President Obama’s address on Friday outlining surveillance reforms for the NSA hit the mark in both substance and tone. He defended without apology the necessity of intelligence gathering, outlined the real dangers to privacy and civil liberties of unchecked spying, and acknowledged for the first time that the privacy rights of foreigners should not be ignored by the United States government in its intelligence activities.
The American national security establishment should fully embrace the value of privacy as a universal right that is not limited to Americans. In reality, the intelligence oversight system already does this, by uncovering and punishing unauthorized activities even when they are directed only against foreigners. External surveillance is not unchecked, and there is no reason the United States should defend unchecked surveillance—even against foreigners—when, in practice, it already restrains these activities in a wide variety of ways, as I explain in more detail in an opinion piece for the Guardian.
What about bulk surveillance? According President Obama, he will “end the Section 215 bulk metadata program as it currently exists and establish a mechanism that preserves the capabilities we need without the government holding this bulk metadata.” He then points out serious problems with the approaches suggested by his own review group: requiring the telecommunications companies to hold metadata would create new privacy problems, and a quasi-public, quasi-private third party would create new accountability problems.
NSA skeptics are understandably wary of Obama’s promise of a transition away from bulk collection. Apparently the program will end just as soon as the government comes up with an alternative that provides the same intelligence capabilities. It seems more than a little bit like Obama’s promise to close Guantanamo—just as soon as we figure out what to do with the terrorists being held there.
Nevertheless, examining alternatives to bulk collection is a worthwhile enterprise, and there may be innovative ways to square this particular circle. While the program is valuable to national security, the dangers of having the entire nation’s phone records in the hands of the NSA are hardly trivial. Abuse is only one danger; foreign governments and other bad actors will find the metadata storehouse a particularly juicy target. The intelligence community’s ability to maintain the secrecy of its data in recent years does not exactly inspire confidence.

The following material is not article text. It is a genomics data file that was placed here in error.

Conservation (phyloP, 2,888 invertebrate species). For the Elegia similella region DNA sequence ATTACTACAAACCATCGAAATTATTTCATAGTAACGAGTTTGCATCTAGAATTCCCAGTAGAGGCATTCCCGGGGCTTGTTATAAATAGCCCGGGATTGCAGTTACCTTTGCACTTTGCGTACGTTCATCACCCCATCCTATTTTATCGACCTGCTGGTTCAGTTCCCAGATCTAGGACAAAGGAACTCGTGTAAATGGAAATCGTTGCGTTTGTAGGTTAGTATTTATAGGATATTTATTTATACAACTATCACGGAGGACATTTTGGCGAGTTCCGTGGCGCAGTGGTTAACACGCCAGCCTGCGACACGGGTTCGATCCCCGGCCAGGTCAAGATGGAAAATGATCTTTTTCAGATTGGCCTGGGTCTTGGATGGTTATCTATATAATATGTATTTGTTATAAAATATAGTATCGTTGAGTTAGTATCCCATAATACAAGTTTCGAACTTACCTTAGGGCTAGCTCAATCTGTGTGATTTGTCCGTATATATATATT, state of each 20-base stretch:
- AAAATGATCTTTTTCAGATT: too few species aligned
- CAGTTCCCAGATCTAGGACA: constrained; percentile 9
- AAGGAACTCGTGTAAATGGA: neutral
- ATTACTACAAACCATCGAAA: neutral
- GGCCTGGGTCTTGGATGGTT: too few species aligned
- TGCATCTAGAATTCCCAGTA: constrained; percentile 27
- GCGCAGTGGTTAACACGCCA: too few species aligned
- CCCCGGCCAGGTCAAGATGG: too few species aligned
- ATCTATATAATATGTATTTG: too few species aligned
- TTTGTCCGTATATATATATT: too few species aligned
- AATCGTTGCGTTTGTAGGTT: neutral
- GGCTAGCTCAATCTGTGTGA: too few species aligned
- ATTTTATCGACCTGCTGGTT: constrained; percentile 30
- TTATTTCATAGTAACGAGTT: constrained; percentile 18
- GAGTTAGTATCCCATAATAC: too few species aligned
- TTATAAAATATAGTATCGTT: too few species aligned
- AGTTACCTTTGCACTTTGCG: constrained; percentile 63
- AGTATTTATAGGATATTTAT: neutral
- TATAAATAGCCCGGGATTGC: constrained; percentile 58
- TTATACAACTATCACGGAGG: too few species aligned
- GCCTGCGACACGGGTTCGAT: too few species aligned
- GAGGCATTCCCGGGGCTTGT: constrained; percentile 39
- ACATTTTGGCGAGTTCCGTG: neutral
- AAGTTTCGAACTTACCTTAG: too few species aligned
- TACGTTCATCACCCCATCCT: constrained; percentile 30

The bulk collection program should be gradually phased out and replaced with a more privacy-preserving program that uses advanced cryptographic techniques that would make bulk collection obsolete. One helpful technique, private information retrieval, allows a client to query a server without the server learning what the query is. This would allow the NSA to query large databases without revealing their subjects of interest to the database holder, and without collecting the entire database. Recent advances should allow such private searches across multiple, very large databases, a key requirement for the program. The use of these cryptographic techniques would make the need for a separate consortium that holds the data unnecessary. I discussed this in more detail in my testimony before the Senate Select Committee on Intelligence last fall. Seny Kamara of Microsoft Research points out these techniques were first outlined over fifteen years ago, while the state of the art is outlined in “Useable, Secure, Private Search” from IEEE Security and Privacy.
There are still obstacles, such as the question of whether telecommunications companies would retain data voluntarily long enough for the program to be useful to national security. Requiring companies to retain data for a longer period of time may be even worse for privacy than the status quo of NSA bulk collection, since the data would then be available for a much larger variety of purposes than mapping international terrorist networks—a point the President’s review group inexplicably overlooked.
President Obama is right to express unease about bulk collection. Even with effective safeguards, it is far from ideal and should not be used unless there are no viable alternatives, and even then only if the value of the program justifies the dangers to privacy. Innovations in privacy-enhancing technologies provide the best hope for a way forward.